SolarisBank raises €30m in funding round

Berlin based API-accessible banking platform SolarisBank has raised €30m in Series B funding led by Index Ventures. The company will use the funds to target European expansion.

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Berlin-based SolarisBank has raised €30 million in its series B funding round as it targets European expansion, according to a “confidential source that’s close with the company”.

Funds raised came from German and UK venture capital firms.

The official press release is expected in the next two weeks, where Solaris will announce its new partners, as well as the products available for these partner companies.

Banking Technology contacted Solaris about the source’s comments and received the standard reply.

Amazon looking to buy Capital One?

Would be a great move! Amazon is rumored to have an interest in acquiring Capital One.  The acquisition would enable cost savings by owning a greater swathe of the payments value chain, in addition to gaining Capital One's customer base and their spending data.  Additionally regulators may classify cash held in e-commerce apps as "deposits," making it beneficial to acquire Capital One's regulatory expertise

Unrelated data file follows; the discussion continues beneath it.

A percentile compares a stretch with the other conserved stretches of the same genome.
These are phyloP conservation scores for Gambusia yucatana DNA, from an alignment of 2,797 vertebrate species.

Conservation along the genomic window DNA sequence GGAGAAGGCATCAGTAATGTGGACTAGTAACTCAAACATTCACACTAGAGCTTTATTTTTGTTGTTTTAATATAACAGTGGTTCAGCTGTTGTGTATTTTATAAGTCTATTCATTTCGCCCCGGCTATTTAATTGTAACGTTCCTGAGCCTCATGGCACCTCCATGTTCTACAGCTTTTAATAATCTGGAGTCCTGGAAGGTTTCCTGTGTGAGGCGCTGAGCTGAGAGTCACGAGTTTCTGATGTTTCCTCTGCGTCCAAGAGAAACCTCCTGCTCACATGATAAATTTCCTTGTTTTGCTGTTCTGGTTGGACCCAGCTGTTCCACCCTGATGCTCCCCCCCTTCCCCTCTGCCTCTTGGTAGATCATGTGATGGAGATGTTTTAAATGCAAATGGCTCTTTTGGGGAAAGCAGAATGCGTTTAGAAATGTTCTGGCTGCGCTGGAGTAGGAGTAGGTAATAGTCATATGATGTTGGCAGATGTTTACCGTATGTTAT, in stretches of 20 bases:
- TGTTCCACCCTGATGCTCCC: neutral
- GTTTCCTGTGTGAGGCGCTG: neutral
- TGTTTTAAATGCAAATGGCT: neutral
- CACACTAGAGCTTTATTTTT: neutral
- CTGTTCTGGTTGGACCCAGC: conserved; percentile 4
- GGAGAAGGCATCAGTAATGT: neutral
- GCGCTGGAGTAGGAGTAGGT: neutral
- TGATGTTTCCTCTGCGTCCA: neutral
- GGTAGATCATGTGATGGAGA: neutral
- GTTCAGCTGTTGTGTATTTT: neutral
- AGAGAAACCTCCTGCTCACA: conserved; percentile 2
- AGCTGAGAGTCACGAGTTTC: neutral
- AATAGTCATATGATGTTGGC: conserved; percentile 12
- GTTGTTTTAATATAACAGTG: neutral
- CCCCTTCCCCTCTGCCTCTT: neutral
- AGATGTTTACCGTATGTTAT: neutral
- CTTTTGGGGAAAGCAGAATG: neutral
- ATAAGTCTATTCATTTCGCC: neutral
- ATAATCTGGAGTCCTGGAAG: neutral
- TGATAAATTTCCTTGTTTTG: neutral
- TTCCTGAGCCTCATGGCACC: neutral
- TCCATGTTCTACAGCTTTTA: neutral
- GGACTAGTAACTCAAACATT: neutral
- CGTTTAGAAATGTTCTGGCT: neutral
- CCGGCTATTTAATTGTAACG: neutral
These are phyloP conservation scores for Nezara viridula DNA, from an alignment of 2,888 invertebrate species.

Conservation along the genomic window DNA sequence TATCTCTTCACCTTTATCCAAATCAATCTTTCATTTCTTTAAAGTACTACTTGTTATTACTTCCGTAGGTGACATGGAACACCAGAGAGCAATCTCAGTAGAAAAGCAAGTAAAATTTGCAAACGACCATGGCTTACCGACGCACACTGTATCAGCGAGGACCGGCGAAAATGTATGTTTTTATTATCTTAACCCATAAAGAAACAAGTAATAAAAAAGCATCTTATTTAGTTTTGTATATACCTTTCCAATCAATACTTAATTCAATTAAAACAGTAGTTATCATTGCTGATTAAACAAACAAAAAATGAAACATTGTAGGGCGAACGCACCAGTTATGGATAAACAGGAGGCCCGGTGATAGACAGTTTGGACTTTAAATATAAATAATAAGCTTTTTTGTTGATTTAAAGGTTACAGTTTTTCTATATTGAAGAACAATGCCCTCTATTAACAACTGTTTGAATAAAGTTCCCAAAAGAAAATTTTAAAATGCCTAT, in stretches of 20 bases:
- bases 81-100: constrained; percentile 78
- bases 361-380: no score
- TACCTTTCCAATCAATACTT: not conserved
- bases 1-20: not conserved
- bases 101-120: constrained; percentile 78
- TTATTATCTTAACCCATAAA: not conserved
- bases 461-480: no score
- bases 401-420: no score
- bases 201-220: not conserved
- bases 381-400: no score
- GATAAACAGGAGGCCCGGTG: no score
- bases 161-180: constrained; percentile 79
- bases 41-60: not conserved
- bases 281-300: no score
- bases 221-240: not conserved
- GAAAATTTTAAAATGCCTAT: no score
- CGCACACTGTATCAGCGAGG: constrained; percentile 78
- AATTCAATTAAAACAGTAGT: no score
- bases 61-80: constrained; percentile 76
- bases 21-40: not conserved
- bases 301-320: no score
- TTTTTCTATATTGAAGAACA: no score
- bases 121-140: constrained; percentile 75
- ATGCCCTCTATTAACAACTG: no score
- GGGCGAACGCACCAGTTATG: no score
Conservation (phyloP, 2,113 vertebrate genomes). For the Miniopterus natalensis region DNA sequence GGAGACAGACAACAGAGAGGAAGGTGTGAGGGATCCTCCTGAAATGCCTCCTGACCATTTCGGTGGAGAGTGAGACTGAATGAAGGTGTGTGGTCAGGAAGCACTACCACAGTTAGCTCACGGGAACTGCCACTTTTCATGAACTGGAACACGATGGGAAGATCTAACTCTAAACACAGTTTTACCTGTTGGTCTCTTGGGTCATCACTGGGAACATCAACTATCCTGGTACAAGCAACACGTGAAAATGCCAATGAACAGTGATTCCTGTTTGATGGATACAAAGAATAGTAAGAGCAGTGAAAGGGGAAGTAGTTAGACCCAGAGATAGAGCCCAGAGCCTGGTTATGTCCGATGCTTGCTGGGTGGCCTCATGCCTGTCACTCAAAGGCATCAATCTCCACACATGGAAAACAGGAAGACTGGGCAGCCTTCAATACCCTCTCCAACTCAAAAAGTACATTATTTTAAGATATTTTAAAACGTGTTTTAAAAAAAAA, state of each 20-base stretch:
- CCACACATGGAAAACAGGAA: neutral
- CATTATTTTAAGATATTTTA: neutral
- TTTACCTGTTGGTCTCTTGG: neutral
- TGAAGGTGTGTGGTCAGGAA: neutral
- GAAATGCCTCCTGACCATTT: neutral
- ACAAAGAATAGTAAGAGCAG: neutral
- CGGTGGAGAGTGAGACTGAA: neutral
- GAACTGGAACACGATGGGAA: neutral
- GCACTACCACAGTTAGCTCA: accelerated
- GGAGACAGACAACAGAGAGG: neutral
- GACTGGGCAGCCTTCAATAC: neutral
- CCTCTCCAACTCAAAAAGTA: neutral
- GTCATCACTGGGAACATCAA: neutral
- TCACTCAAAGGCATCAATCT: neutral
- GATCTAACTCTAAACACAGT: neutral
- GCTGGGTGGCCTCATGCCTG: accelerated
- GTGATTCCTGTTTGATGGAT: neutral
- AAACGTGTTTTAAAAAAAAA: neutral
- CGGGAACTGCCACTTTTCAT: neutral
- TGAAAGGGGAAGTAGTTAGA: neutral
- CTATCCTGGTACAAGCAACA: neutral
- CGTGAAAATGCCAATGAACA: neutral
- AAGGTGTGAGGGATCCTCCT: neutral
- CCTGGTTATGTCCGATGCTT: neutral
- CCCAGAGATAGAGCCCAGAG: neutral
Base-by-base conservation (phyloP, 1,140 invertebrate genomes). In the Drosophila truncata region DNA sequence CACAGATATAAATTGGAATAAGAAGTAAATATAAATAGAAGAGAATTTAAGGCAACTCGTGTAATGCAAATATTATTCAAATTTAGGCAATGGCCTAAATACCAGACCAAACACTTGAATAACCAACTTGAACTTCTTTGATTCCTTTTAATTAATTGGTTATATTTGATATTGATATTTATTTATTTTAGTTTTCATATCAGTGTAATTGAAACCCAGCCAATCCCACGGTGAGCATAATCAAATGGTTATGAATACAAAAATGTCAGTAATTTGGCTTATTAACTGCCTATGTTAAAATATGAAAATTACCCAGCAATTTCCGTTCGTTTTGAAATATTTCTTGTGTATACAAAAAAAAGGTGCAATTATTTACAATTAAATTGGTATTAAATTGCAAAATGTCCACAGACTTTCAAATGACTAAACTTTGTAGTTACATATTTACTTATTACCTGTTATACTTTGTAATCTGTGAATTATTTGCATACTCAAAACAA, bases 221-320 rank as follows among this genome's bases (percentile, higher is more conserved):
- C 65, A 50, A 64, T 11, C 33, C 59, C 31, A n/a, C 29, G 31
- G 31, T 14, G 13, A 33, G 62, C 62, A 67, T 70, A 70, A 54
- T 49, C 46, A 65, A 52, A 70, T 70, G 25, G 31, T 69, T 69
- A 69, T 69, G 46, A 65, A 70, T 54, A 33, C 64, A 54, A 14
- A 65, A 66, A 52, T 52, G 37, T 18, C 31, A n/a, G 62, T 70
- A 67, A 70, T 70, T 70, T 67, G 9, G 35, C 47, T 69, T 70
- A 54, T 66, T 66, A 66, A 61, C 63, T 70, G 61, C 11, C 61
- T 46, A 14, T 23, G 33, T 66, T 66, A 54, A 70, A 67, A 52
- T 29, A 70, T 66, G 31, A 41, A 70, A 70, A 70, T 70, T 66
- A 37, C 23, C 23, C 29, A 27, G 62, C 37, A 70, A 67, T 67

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Amazon is rumoured to be pondering the acquisition of Capital One. Banking Technology contacted both parties for a comment but received no response.

Capital One, which pioneered the mass marketing of credit cards in the 1990s, is among the top ten bank holding companies in the US ranked by assets and deposits.

The bank has 800+ domestic branches, including around ten Capital One Café locations (coffee-shop style), and over 2,000 ATMs. It also conducts business in Canada and the UK.

In 2015, 62% of the company’s revenues were from credit cards, 28% was from consumer banking, and 10% was from commercial banking. Its total assets in 2015 stood at $334 billion.

Capital One is also one of the largest users of Amazon’s AWS cloud in the financial services space.